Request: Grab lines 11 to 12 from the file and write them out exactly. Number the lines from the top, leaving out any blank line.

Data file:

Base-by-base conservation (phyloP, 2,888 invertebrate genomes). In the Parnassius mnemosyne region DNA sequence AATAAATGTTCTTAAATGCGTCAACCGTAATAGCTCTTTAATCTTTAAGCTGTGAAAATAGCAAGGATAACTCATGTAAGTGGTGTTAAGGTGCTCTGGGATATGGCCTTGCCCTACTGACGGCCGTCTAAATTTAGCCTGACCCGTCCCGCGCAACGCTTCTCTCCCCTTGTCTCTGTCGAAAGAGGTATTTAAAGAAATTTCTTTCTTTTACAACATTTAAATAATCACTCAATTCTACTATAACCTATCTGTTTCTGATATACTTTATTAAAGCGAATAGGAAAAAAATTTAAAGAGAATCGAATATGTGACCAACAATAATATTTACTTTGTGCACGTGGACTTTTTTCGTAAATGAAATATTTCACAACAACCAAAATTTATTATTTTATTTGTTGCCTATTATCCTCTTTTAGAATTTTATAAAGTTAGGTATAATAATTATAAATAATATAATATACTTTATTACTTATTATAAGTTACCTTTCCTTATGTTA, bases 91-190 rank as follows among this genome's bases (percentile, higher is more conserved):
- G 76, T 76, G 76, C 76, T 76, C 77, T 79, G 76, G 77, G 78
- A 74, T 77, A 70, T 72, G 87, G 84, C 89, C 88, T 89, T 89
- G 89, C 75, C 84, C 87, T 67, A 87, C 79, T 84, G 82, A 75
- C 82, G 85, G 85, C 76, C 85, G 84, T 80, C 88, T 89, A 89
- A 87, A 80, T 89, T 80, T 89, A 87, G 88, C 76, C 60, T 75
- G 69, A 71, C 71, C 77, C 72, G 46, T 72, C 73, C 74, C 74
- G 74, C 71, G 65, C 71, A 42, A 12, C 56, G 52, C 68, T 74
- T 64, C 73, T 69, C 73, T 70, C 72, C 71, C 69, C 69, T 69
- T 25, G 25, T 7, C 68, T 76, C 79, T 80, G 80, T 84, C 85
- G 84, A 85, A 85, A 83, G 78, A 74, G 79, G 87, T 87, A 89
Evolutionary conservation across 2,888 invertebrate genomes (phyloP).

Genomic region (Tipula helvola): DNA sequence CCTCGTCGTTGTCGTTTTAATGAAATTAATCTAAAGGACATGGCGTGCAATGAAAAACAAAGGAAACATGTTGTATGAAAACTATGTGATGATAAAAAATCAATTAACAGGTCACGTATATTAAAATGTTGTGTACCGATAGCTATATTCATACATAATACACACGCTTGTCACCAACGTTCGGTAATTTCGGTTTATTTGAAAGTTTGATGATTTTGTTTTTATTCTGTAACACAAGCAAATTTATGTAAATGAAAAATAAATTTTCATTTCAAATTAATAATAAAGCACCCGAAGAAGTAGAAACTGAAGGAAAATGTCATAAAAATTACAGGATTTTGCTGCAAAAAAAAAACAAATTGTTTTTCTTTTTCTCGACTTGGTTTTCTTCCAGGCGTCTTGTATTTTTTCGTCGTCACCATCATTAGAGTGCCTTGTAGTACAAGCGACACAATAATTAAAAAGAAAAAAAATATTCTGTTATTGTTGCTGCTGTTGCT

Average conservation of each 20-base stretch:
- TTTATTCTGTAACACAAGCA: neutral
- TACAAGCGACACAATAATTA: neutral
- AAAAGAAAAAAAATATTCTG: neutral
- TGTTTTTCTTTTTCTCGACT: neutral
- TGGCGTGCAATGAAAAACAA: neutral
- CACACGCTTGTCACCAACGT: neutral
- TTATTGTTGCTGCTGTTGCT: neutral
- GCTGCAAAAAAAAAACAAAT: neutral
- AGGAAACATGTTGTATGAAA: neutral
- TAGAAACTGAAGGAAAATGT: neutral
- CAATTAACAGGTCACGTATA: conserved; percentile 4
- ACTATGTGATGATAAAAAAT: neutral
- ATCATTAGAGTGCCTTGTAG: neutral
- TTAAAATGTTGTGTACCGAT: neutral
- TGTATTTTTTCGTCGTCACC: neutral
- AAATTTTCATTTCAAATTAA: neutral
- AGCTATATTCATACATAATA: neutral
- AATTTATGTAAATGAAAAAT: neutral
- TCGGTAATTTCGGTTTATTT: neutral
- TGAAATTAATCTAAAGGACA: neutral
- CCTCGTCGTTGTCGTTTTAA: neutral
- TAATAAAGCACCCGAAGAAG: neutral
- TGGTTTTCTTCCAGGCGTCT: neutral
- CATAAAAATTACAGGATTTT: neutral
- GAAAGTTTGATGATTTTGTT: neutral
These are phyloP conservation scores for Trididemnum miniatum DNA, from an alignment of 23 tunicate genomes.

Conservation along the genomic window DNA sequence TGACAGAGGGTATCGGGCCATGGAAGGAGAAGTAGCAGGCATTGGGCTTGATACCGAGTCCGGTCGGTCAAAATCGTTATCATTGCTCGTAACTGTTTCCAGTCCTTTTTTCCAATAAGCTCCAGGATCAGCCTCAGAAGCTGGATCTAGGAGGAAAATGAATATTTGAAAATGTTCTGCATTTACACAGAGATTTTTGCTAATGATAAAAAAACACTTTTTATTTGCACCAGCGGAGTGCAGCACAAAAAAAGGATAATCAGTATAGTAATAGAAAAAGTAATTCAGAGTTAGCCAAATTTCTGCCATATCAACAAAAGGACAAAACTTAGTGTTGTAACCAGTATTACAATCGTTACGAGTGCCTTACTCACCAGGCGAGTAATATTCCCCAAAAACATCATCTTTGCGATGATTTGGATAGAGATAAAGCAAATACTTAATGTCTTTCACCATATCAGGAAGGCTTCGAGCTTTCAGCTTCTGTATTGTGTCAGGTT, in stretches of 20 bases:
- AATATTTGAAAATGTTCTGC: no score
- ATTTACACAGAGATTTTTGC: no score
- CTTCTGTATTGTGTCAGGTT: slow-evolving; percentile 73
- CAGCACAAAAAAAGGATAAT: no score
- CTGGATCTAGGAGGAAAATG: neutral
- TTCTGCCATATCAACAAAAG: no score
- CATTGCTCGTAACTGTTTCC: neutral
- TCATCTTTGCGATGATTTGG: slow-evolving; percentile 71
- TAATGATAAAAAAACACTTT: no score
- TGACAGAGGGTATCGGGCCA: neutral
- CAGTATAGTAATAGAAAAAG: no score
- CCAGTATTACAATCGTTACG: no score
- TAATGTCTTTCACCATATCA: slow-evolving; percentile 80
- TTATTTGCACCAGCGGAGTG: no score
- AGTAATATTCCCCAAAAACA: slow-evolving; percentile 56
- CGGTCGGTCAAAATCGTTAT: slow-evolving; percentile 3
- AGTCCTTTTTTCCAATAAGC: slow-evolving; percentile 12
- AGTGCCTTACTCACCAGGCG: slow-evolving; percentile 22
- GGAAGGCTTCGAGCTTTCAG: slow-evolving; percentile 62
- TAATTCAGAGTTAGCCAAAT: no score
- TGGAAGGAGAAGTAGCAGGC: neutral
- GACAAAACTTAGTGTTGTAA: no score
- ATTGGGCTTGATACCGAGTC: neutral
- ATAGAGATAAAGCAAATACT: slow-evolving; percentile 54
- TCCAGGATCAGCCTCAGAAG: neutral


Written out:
- G 84, A 85, A 85, A 83, G 78, A 74, G 79, G 87, T 87, A 89
Evolutionary conservation across 2,888 invertebrate genomes (phyloP).